The Waugh Zone February 8, 2016

The Waugh Zone February 8, 2016

The five things you need to know on Monday February 8, 2016…


The drums of war over the EU referendum keep on getting louder. And the two key themes are already crystallising, with immigration the main weapon of the Brexiteers and ‘national and economic security’ the bazooka deployed by the In camp.

Yes, Project Fear (which was derided but kinda worked in Scotland) is back - but this time on both sides. The Telegraph splashes that David Cameron will warn in coming weeks that the ‘Jungle’ migrant camp at Calais will have to move to Dover if the UK quits the EU.

Vote Leave insists it’s a bilateral deal that would be unchanged, and David Davis said yesterday there would be a migrant ‘surge’ because of the PM’s migrant benefit plans. In his own fear tactic, Nigel Farage claims more Cologne-style attacks on women will happen if we vote Remain.

As for who in Cabinet will back Leave, the fandango continues. There’s speculation Michael Gove could opt for Brexit but not in a leading role (which given his public image is probably wise). Priti Patel looks like she’ll be the ‘poster girl’ (copyright Mail on Sunday) of Leave, though that title could go to the ghost of Margaret Thatcher if her former minister Lord Young is right (he disagrees with Charles Powell, who said she’d back the In camp).

But Boris, in his latest Telegraph column, continues to play footsie with Eurosceps. He told Bernard Jenkin in the Commons last week he had never been ‘an Outer’. Yet in his column he lists more tests for the PM’s Brussels deal.

Meanwhile, that ‘economic security’ argument looms. The Times reports the Bank of England has increased it’s emergencies war chest by $25bn in the past year to protect against ‘market chaos’ if the UK quits the EU.


Another Monday, another ‘legacy’ speech from David Cameron. Today it’s the turn of criminal justice with the PM’s six pilot ‘Reform Prisons’ unveiled. Moves to treat prisoners as ‘assets’ not liabilities echo similar campaigns by some conservatives in the US to end its own record locking-up rate.

The Howard League, while welcoming any change, warns that the big problem is overcrowding and our 85,000 prison population. But any let up in sentencing is exactly what worries the Mail, which splashes that Cam’s plans would see thousands of inmates in jail only at the weekends.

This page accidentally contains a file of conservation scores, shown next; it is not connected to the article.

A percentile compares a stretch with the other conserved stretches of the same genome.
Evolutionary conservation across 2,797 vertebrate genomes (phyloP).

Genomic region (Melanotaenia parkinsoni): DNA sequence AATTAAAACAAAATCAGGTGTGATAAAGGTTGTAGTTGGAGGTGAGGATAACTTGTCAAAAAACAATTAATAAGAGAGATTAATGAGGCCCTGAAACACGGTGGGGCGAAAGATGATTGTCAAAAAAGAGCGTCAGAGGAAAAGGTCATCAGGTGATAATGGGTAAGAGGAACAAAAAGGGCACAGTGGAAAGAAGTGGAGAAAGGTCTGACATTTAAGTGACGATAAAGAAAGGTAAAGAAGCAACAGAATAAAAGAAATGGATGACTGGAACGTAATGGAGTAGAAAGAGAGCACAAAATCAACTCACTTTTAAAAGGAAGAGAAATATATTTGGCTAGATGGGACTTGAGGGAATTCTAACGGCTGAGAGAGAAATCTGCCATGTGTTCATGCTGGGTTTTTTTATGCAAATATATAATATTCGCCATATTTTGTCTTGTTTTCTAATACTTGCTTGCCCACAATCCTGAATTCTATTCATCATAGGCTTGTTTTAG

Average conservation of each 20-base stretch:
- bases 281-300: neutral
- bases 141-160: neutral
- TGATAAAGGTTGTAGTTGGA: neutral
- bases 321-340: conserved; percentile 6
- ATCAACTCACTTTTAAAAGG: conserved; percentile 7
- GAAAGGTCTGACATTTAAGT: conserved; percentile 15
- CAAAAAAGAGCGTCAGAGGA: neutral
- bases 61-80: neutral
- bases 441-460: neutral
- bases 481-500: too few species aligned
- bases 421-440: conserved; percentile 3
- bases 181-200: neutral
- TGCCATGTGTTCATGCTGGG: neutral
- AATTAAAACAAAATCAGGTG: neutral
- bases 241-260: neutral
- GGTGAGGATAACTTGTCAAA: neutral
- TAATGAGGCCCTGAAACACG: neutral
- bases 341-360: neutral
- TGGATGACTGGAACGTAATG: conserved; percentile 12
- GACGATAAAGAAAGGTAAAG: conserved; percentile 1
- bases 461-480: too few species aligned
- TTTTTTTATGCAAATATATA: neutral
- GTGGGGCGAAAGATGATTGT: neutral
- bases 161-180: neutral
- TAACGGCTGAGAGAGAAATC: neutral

Damned if he does, damned if he doesn’t. Yet the gap between actions and words is also evident on mental health today (it’s Children’s Mental Health week). Head teachers are warning about a lack of cash to help primary schools cope with the problem. More widely, Labour’s Luciana Berger tells HuffPost that £87m promised for new mothers and children’s mental health has not been spent. See our story HERE.


George Galloway is a bit of a news magnet right now. ITV’s scoop yesterday - naming two other ‘Beatles’ Brits in Jihadi John’s ISIL terror cell - allows several newspapers to point out one of them, Alexe Kotey travelled to the Middle East on an aid convoy organised by Galloway.

But it’s Galloway’s decision to back Brexit that also catches the eye. Labour’s Jess Phillips Tweeted if ever there was a reason to back the In camp, this was it, adding “I'd never heard of him until he dressed in a body stocking & pretended to be a cat for cash”.

Galloway has given an interview to our own Owen Bennett in which he says he has no regrets over his Big Brother feline days. He also says he believes he is the spiritual son of Tony Benn. Read it HERE.


Watch Marco Rubio show in this Republican TV debate why shrink-wrapped soundbites don’t always work.


Emily Thornberry is expected to appear before tonight’s PLP meeting to discuss the latest update on her defence review. But while she’s careful to keep some ‘alternative’ options to Trident in play, many Labour MPs are toughening their language ahead of any symbolic Commons vote.

Last night on Radio 4’s Westminster Hour, Stephen Kinnock revealed that he was one of many MPs who were ready to stand at the next election on a platform to renew Trident, even if his party changed policy to dump it. "I would consider standing on a separate pro-Trident platform if it came to that,” he said.

Meanwhile, left-wing grassroots group Momentum may get a mention tonight too. The group unveiled its steering group this weekend, including Jill Mountford, who stood against Harriet Harman at a general election in 2010. The Telegraph today has a leaked strategy document showing the group plans to spend £243,000 on eight permanent staff. It emerged this weekend Momentum’s social media coordinator has a criminal conviction for electoral fraud.


When Matthew Hancock turned up on the Today prog on Saturday at 8.30am, he stunned many by announcing new rules that any charity in receipt of public money must not use it to influence government or Parliament.

Though many Tories think this is eminently sensible, the backlash was swift. Former Charity Commission member Andrew Purkis said it was “shockingly repressive, terrible governance” and peers were furious that the new clause was announced just days after the Charities Bill was concluded in the Lords. Labour’s Baroness Hayter blogs for us on the detail today HERE.

There’s so much anger about all this that I’d be surprised if Labour didn’t table an urgent parliamentary question today. The Lords is also in revolt over the new ‘tenant tax’ (neat phrase, copyright John Healey). The Times reports Labour and the Libs will defeat it before Easter.

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